I’ve been a writer since I was about eight years old, and am now looking to make the transition to professional writer. If I could get paid to do this, each day would be better than the last.
Glenn Miller drooled out of the radio. Blue Orchids. He had numbly, faintly pressed the accelerator for some miles, from Haverford, past Ardmore and Wynnewood, really paying no attention at all to the road or the others he shared it with this night, and sputtered in aimless circles around the city proper until he gave out at 48th and Parkside.
Marla flexed whatever abdominal muscles she dearly hoped she had and sucked in her gut and held it there, having the twofold effect of masking her non-ironing board belly and pushing her chest out a smidge. She also wore a loose black Zeppelin top to further obscure the stomach she looked at in the mirror before her face every morning. She had, one morning, actually taken a silver dollar from her dad’s collection to verify that that was indeed the size of her areolas. They loomed large in her mind’s eye, infusing whatever daydreams of a date escalating to the stage of bra removal with a more-than-butterflies flutter of anxiety; same with the nickel-sized mole on her back that sprouted a single hair. She’d just plucked it out, and had about twenty-four hours in the clear.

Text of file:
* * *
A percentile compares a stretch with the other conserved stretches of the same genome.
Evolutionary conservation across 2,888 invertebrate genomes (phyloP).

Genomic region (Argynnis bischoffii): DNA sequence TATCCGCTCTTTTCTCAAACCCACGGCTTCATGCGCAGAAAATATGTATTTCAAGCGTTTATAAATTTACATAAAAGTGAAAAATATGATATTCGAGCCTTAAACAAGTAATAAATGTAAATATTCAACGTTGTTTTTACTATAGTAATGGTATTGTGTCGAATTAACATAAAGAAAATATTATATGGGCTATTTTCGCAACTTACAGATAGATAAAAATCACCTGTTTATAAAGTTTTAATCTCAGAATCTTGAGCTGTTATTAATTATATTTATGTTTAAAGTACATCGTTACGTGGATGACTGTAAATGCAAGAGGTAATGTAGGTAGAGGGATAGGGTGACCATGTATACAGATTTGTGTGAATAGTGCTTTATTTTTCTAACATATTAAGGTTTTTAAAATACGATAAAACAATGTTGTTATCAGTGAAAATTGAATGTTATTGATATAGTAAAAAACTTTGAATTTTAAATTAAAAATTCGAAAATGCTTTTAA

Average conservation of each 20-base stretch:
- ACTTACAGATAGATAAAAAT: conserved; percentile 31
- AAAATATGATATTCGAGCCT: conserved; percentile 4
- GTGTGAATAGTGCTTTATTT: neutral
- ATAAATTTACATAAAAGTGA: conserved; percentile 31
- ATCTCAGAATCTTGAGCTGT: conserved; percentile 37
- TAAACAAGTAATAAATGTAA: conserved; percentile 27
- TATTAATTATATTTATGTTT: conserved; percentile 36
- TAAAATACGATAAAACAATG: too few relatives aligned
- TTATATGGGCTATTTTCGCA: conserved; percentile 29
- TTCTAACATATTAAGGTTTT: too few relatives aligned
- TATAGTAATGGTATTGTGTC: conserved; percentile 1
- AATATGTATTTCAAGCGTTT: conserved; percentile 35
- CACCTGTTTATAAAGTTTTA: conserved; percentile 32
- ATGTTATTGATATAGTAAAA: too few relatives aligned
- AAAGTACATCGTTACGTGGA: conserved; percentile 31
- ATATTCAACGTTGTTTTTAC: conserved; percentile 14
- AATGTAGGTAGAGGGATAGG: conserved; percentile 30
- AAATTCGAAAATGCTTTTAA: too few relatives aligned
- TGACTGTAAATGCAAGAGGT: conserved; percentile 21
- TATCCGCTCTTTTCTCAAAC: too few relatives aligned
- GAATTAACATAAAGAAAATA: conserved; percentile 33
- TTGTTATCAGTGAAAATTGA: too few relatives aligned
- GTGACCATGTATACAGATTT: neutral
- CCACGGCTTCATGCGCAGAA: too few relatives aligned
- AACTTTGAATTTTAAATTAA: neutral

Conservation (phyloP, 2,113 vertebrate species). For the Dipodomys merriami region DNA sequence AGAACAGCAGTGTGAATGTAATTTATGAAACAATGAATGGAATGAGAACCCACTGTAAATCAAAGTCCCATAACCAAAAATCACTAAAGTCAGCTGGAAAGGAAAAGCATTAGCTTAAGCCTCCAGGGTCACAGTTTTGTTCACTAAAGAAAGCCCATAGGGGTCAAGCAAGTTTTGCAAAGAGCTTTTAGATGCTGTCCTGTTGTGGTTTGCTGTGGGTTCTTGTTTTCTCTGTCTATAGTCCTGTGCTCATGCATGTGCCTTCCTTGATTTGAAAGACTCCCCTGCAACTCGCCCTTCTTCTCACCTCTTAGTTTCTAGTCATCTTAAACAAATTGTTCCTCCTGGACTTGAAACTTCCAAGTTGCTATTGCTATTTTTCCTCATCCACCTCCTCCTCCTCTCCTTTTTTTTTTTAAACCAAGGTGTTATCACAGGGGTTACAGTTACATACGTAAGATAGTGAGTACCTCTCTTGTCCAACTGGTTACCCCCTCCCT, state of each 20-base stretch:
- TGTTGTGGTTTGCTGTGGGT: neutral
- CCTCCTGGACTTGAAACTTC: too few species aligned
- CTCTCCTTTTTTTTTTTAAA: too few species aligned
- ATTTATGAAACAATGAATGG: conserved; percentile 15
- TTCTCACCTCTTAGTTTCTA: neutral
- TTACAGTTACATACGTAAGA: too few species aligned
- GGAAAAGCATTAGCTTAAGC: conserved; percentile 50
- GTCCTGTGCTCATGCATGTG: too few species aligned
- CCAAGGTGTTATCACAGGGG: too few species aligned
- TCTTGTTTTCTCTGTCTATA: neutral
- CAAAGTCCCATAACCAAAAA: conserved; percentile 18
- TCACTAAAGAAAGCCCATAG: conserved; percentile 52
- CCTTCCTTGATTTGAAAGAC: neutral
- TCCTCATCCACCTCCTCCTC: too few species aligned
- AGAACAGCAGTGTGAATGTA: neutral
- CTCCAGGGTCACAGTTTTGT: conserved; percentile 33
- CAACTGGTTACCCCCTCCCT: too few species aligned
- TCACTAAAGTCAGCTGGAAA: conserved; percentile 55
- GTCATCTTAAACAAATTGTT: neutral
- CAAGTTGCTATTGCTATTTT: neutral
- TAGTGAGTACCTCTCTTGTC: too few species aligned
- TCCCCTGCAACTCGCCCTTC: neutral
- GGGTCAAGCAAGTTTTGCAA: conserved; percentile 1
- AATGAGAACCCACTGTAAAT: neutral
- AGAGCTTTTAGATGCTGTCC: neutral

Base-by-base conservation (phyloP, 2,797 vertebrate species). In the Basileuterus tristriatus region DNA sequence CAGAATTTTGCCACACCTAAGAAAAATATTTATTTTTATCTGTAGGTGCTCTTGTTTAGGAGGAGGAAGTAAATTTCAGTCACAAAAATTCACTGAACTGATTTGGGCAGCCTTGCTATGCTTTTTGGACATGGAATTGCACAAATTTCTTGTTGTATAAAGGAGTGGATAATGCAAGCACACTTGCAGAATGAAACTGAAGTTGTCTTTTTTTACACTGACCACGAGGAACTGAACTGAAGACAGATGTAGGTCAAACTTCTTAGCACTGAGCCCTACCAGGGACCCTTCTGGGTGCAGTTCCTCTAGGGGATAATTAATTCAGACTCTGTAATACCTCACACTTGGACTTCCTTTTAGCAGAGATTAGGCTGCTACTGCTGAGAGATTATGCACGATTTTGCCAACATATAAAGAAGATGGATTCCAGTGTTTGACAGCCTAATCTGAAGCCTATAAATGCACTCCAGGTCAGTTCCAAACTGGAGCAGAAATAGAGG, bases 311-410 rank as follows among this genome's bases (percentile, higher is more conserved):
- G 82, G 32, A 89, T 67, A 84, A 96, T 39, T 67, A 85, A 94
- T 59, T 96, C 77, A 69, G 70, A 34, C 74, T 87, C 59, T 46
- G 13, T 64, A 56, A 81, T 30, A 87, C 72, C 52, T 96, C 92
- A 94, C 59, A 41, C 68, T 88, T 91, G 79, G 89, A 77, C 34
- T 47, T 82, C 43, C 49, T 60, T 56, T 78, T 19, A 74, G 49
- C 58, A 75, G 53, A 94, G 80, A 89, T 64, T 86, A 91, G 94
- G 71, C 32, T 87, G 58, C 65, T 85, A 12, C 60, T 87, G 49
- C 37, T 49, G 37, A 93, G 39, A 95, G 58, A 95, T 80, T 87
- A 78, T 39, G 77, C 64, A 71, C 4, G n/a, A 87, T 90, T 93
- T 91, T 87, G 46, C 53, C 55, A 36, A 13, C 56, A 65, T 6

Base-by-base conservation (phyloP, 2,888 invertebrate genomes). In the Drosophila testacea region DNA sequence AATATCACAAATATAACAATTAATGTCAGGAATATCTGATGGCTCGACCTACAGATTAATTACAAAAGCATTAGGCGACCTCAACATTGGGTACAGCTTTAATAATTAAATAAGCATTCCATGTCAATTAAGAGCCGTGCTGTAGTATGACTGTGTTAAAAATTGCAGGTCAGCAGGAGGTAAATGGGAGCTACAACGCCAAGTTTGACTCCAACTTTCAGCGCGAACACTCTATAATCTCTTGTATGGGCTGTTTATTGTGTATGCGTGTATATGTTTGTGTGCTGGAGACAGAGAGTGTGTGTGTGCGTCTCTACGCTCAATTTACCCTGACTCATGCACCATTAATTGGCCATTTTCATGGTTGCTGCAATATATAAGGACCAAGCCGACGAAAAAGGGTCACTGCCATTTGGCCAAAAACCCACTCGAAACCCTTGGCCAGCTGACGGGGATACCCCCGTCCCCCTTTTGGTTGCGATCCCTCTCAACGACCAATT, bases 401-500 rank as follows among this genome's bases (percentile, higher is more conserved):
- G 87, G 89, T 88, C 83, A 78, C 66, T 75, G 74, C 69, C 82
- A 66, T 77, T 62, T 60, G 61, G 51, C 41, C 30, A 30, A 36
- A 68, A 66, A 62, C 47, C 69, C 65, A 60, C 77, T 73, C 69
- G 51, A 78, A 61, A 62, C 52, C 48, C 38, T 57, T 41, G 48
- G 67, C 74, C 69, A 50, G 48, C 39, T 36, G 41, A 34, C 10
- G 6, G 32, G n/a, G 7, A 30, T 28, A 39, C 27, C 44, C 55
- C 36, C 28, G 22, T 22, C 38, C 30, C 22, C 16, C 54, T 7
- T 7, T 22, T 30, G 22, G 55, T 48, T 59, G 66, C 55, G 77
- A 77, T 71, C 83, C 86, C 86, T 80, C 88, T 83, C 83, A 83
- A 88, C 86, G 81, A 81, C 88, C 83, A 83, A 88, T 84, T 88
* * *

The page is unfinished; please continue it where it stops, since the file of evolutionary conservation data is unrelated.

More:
Ira was pinned down to the concrete with enough brute force to keep his hungry bones prostrate, while the three men laughed at the animal sounds Ron made when they stomped on his ribs and stomach. After a critical blow, Ron spat blood like old faithful.
Dawson and Musgrave guided the horses down to the river bed with their free hands while using the other hand as a shield from the increasingly harsh glare. The hooves clopping through the dust and rocks reverberated through the dry creek bed. They had long left the colorful variety of osha, sage, corn pollen, and bitterroot behind for creosote and junipers that looked old as Moses and were twisted and demented, as if too sensitive for the solitude.